The Open Streets movement is a wildly popular tool in the Tactical Urbanist‘s arsenal. The concept is simple: shut down city streets to automobile traffic for a day so pedestrians and cyclists can fully utilize our most plentiful public spaces. Cities from New York to Los Angeles now celebrate their open spaces with programs that are about to kick off for the summer season. Here’s a roundup of some of the top programs around the country.
Love design? Love Los Angeles? Then put on your walking/biking/gallery-prowling shoes and get ready for the 2014 Los Angeles Design Festival. The festival, which opened last Friday, is a two-week tribute to the best of LA architecture and design. Its program is packed with tours, mixers, exhibitions, and other special events. Read More
Weâ€™ve known for some time now that ex MOCA director Richard Koshalek has returned to Los Angeles from D.C., where he recently stepped down as director of the Hirshhorn Museum. Now we know one of his exploits: We hear that he is consulting Frank Gehry on the organization of his vast archives. Maybe this means there will someday be a Gehry museum? Certainly the architect is not getting any younger, so we may hear more soon.
In a recent interview, Diller Scofidio + Renfro Senior Associate Kevin Rice told AN that the “veil” at Los Angeles’ Broad Museumâ€”a facade made of hundreds of molded Glass Fiber Reinforced Concrete (GFRC) panels, hadÂ been delayed by over a year. “Some of the things took longer to make than they thought, but there arenâ€™t really problems with it,” RiceÂ said.
But now it looks like the issues with the museum’s facade are more severe than initially thought.
As the United States’ prototypical car-oriented freeway town, Los Angeles continues to edge its way toward becoming aÂ pedestrian-friendly metropolis. The city’sÂ Great Streets Initiative, a program intended to redesign public space to be more pedestrian- and cyclist-friend, officially moved forward this weekÂ as Mayor Eric Garcetti announced the first 15 streets that will be targeted for improvement throughout the city.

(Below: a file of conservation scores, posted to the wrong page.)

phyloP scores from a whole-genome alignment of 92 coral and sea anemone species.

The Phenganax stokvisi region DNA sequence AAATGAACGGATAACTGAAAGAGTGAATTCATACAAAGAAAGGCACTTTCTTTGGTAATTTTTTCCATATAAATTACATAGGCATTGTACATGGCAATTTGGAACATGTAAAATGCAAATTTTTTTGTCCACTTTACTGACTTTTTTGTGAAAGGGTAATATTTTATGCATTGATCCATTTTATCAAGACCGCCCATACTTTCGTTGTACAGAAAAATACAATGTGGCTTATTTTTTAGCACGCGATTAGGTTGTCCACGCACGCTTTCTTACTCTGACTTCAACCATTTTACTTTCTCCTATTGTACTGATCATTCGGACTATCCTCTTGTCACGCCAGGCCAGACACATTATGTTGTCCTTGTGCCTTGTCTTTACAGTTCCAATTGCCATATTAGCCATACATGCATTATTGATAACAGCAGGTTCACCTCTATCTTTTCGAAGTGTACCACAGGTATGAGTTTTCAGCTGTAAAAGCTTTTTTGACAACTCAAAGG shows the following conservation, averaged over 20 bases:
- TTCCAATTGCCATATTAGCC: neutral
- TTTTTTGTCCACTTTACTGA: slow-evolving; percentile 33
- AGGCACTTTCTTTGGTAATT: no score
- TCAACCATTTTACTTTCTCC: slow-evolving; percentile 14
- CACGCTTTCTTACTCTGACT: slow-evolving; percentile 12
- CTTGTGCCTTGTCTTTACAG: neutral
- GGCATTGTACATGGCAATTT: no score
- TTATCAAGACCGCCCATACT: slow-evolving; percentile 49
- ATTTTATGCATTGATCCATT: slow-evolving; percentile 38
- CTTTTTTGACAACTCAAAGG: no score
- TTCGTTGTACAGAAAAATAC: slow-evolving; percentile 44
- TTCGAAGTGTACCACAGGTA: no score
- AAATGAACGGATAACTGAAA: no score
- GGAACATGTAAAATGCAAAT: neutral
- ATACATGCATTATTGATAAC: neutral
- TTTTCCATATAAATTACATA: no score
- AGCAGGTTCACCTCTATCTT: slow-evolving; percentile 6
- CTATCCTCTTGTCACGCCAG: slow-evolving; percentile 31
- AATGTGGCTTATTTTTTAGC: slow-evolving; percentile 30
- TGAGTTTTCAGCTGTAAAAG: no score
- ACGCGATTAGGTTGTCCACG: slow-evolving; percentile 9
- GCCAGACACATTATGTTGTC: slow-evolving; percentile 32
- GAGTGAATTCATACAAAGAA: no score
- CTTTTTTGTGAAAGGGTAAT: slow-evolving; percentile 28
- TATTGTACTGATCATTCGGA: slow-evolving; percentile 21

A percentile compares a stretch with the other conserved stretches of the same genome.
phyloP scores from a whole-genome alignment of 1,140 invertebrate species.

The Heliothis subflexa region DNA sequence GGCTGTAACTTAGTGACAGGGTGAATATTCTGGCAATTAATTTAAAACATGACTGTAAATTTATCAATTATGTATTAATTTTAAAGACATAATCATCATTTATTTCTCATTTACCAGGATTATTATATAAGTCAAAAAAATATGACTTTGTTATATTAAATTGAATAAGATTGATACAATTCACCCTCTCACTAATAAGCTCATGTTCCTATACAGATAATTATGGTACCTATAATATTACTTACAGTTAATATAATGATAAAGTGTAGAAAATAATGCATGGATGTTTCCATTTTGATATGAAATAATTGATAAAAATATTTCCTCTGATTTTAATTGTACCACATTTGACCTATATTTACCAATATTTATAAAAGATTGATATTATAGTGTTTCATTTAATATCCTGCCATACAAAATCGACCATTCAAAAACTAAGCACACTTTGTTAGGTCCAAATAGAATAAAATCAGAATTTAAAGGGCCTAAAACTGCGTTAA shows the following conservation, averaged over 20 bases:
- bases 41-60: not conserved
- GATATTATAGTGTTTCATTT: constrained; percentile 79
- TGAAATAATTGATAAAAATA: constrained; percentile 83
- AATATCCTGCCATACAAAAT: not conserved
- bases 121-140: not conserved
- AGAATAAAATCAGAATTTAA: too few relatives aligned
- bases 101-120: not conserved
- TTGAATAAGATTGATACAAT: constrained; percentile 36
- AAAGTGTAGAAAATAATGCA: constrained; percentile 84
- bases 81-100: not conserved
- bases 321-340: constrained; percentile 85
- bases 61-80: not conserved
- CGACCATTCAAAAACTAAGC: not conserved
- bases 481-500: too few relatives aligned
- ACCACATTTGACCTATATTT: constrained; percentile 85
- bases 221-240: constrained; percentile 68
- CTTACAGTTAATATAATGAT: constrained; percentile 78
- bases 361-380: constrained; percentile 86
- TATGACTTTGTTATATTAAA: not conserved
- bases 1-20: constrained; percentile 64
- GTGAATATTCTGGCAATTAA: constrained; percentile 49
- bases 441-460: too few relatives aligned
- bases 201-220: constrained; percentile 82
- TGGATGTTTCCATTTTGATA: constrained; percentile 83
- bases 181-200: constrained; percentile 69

The Los Angeles Philharmonic has a thing for star architects. As part of a trilogy of Mozart operas directed by Gustavo Dudamel (himself a global celebrity), in 2012 Â Frank Gehry designed the set for Don Giovanni, inÂ 2013Â Jean Nouvel designed oneÂ for The Marriage of Figaro, andÂ this monthÂ Zaha Hadid Architects hasÂ designedÂ the backdrop forÂ CosÃ¬ fan tutee, the trilogy’s finale.
According to the Los Angeles Conservancy, yet another John Lautner building is in imminent danger. This time it’s the architect’sÂ Crippled Children’s Society Rehabilitation Center, now known as the AbilityFirst Paul Weston Work Center, in Woodland Hills. Current owner AbilityFirst and Oakmont Senior Living, the potential buyer, submitted for a demolition and new construction permitÂ in February, hoping to build a new Eldercare facility on the site, and the project was presented at a city Zoning Administration public hearing this week.
Neil Denari‘sÂ firm NMDAÂ was recently awarded the commission for the WildwoodÂ School, a 65,000 square foot building for 500 students on Olympic Boulevard in West Los Angeles. Other firms consideredÂ for the commission included Koning Eizenberg and Gensler. Since the selection was based onÂ a team, not a scheme, “We are starting from scratch basically,” Denari said, adding that the “politics, culture, and academic agendas of the school are directly in line with our ideas as architects.” Stay tunedÂ toÂ see how that translates into a design.Â Meanwhile Denari is waiting for approval on another ground up structureÂ in the area: 9000 Wilshire, a curvaceous, highly three dimensional speculative office building in Beverly Hills.
Everything Loose Will Land
4 West Burton Place, Chicago
ThroughÂ July 26
Everything Loose Will Land explores the intersection of art and architecture in Los Angeles during the 1970s. The showâ€™s title refers to a Frank Lloyd Wright quote that if you â€œtip the world over on its side and everything loose will land in Los Angeles.â€ This freeness alludes to the fact that this dislodging did not lead to chaos but rather a multidisciplinary artistic community that redefined LA.
Having observed the absence of architecture and design materials from the American art collection scene, curator and scholar Christopher W. Mount decided to fill the gap himself. His eponymous Los Angeles gallery, housed in the Pacific Design Center, opens to the public on Friday, May 23 with A Modern Master: Photographs by Balthazar Korab. A second gallery, open by appointment, will be located on the Upper West Side in New York. â€œI really thought that this was the time,â€ said Mount. â€œI thought, â€˜Here is a subject matter that major museums collect, and there hasnâ€™t been somebody who opened a gallery.â€™â€ Read More